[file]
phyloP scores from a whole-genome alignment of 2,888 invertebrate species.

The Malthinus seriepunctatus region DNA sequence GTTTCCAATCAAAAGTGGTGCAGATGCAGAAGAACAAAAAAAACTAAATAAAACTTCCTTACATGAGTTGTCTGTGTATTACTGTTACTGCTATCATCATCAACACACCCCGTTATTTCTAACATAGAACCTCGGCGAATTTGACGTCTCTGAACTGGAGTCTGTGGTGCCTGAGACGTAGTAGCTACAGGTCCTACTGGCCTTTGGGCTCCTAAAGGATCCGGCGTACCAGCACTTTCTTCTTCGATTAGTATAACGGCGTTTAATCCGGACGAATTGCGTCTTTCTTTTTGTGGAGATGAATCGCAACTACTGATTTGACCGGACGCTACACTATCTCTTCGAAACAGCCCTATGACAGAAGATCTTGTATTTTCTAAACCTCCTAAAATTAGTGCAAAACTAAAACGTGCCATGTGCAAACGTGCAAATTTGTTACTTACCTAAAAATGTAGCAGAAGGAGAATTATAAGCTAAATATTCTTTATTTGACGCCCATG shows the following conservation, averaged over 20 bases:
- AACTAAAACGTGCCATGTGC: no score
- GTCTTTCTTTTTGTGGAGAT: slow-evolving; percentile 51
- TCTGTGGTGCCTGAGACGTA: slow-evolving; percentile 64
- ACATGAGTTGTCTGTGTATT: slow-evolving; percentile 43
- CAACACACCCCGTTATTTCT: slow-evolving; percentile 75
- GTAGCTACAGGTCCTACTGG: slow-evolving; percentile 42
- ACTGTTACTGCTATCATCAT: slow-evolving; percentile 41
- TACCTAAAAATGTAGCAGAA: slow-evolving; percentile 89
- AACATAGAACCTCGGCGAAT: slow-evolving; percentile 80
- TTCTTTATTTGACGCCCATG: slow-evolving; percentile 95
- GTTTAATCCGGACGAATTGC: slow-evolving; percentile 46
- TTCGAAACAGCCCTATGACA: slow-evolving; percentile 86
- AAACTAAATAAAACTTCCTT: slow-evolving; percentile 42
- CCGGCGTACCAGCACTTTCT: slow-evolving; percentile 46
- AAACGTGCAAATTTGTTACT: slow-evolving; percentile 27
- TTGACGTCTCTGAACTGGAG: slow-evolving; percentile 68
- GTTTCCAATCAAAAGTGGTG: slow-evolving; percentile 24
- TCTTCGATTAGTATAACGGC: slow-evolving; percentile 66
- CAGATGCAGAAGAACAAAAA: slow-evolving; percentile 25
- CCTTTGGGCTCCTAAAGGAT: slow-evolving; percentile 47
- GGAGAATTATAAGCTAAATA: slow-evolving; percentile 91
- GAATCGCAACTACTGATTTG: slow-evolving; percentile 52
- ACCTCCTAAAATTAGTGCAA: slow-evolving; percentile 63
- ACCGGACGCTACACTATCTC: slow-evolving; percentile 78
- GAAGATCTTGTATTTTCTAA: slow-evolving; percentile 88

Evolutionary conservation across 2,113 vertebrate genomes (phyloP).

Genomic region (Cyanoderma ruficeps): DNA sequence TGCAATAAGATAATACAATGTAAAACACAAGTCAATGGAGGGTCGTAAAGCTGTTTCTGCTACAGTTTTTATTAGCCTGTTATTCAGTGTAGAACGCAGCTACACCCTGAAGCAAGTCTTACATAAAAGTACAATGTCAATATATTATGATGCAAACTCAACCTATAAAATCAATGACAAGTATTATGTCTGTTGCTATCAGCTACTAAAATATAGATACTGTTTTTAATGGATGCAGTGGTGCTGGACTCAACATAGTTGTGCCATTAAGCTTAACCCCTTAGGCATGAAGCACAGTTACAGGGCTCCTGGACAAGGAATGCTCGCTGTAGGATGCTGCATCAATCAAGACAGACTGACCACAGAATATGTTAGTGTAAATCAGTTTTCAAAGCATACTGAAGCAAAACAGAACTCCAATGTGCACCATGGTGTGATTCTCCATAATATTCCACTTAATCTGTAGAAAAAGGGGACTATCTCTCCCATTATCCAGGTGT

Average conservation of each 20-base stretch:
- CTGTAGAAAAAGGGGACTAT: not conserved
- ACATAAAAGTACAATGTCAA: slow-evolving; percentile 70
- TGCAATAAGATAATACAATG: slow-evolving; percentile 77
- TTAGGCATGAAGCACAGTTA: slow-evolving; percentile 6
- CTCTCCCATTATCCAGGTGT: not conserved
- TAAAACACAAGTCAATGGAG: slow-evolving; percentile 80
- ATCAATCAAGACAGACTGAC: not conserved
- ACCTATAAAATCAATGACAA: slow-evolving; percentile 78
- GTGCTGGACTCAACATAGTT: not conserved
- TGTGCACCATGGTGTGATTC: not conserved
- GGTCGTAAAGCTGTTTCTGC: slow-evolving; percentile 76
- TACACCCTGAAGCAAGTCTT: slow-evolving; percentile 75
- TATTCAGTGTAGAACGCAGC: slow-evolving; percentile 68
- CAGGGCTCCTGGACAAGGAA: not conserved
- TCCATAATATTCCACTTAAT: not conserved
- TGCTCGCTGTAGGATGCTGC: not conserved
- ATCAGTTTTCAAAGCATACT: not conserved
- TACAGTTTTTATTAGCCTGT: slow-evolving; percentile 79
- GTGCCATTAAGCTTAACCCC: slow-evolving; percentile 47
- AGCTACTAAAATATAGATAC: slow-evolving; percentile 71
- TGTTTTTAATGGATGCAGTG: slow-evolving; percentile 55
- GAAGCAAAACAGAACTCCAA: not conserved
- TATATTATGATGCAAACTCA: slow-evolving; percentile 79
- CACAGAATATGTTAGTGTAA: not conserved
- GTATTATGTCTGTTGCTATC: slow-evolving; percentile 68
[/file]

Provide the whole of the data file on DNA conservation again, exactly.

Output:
phyloP scores from a whole-genome alignment of 2,888 invertebrate species.

The Malthinus seriepunctatus region DNA sequence GTTTCCAATCAAAAGTGGTGCAGATGCAGAAGAACAAAAAAAACTAAATAAAACTTCCTTACATGAGTTGTCTGTGTATTACTGTTACTGCTATCATCATCAACACACCCCGTTATTTCTAACATAGAACCTCGGCGAATTTGACGTCTCTGAACTGGAGTCTGTGGTGCCTGAGACGTAGTAGCTACAGGTCCTACTGGCCTTTGGGCTCCTAAAGGATCCGGCGTACCAGCACTTTCTTCTTCGATTAGTATAACGGCGTTTAATCCGGACGAATTGCGTCTTTCTTTTTGTGGAGATGAATCGCAACTACTGATTTGACCGGACGCTACACTATCTCTTCGAAACAGCCCTATGACAGAAGATCTTGTATTTTCTAAACCTCCTAAAATTAGTGCAAAACTAAAACGTGCCATGTGCAAACGTGCAAATTTGTTACTTACCTAAAAATGTAGCAGAAGGAGAATTATAAGCTAAATATTCTTTATTTGACGCCCATG shows the following conservation, averaged over 20 bases:
- AACTAAAACGTGCCATGTGC: no score
- GTCTTTCTTTTTGTGGAGAT: slow-evolving; percentile 51
- TCTGTGGTGCCTGAGACGTA: slow-evolving; percentile 64
- ACATGAGTTGTCTGTGTATT: slow-evolving; percentile 43
- CAACACACCCCGTTATTTCT: slow-evolving; percentile 75
- GTAGCTACAGGTCCTACTGG: slow-evolving; percentile 42
- ACTGTTACTGCTATCATCAT: slow-evolving; percentile 41
- TACCTAAAAATGTAGCAGAA: slow-evolving; percentile 89
- AACATAGAACCTCGGCGAAT: slow-evolving; percentile 80
- TTCTTTATTTGACGCCCATG: slow-evolving; percentile 95
- GTTTAATCCGGACGAATTGC: slow-evolving; percentile 46
- TTCGAAACAGCCCTATGACA: slow-evolving; percentile 86
- AAACTAAATAAAACTTCCTT: slow-evolving; percentile 42
- CCGGCGTACCAGCACTTTCT: slow-evolving; percentile 46
- AAACGTGCAAATTTGTTACT: slow-evolving; percentile 27
- TTGACGTCTCTGAACTGGAG: slow-evolving; percentile 68
- GTTTCCAATCAAAAGTGGTG: slow-evolving; percentile 24
- TCTTCGATTAGTATAACGGC: slow-evolving; percentile 66
- CAGATGCAGAAGAACAAAAA: slow-evolving; percentile 25
- CCTTTGGGCTCCTAAAGGAT: slow-evolving; percentile 47
- GGAGAATTATAAGCTAAATA: slow-evolving; percentile 91
- GAATCGCAACTACTGATTTG: slow-evolving; percentile 52
- ACCTCCTAAAATTAGTGCAA: slow-evolving; percentile 63
- ACCGGACGCTACACTATCTC: slow-evolving; percentile 78
- GAAGATCTTGTATTTTCTAA: slow-evolving; percentile 88

Evolutionary conservation across 2,113 vertebrate genomes (phyloP).

Genomic region (Cyanoderma ruficeps): DNA sequence TGCAATAAGATAATACAATGTAAAACACAAGTCAATGGAGGGTCGTAAAGCTGTTTCTGCTACAGTTTTTATTAGCCTGTTATTCAGTGTAGAACGCAGCTACACCCTGAAGCAAGTCTTACATAAAAGTACAATGTCAATATATTATGATGCAAACTCAACCTATAAAATCAATGACAAGTATTATGTCTGTTGCTATCAGCTACTAAAATATAGATACTGTTTTTAATGGATGCAGTGGTGCTGGACTCAACATAGTTGTGCCATTAAGCTTAACCCCTTAGGCATGAAGCACAGTTACAGGGCTCCTGGACAAGGAATGCTCGCTGTAGGATGCTGCATCAATCAAGACAGACTGACCACAGAATATGTTAGTGTAAATCAGTTTTCAAAGCATACTGAAGCAAAACAGAACTCCAATGTGCACCATGGTGTGATTCTCCATAATATTCCACTTAATCTGTAGAAAAAGGGGACTATCTCTCCCATTATCCAGGTGT

Average conservation of each 20-base stretch:
- CTGTAGAAAAAGGGGACTAT: not conserved
- ACATAAAAGTACAATGTCAA: slow-evolving; percentile 70
- TGCAATAAGATAATACAATG: slow-evolving; percentile 77
- TTAGGCATGAAGCACAGTTA: slow-evolving; percentile 6
- CTCTCCCATTATCCAGGTGT: not conserved
- TAAAACACAAGTCAATGGAG: slow-evolving; percentile 80
- ATCAATCAAGACAGACTGAC: not conserved
- ACCTATAAAATCAATGACAA: slow-evolving; percentile 78
- GTGCTGGACTCAACATAGTT: not conserved
- TGTGCACCATGGTGTGATTC: not conserved
- GGTCGTAAAGCTGTTTCTGC: slow-evolving; percentile 76
- TACACCCTGAAGCAAGTCTT: slow-evolving; percentile 75
- TATTCAGTGTAGAACGCAGC: slow-evolving; percentile 68
- CAGGGCTCCTGGACAAGGAA: not conserved
- TCCATAATATTCCACTTAAT: not conserved
- TGCTCGCTGTAGGATGCTGC: not conserved
- ATCAGTTTTCAAAGCATACT: not conserved
- TACAGTTTTTATTAGCCTGT: slow-evolving; percentile 79
- GTGCCATTAAGCTTAACCCC: slow-evolving; percentile 47
- AGCTACTAAAATATAGATAC: slow-evolving; percentile 71
- TGTTTTTAATGGATGCAGTG: slow-evolving; percentile 55
- GAAGCAAAACAGAACTCCAA: not conserved
- TATATTATGATGCAAACTCA: slow-evolving; percentile 79
- CACAGAATATGTTAGTGTAA: not conserved
- GTATTATGTCTGTTGCTATC: slow-evolving; percentile 68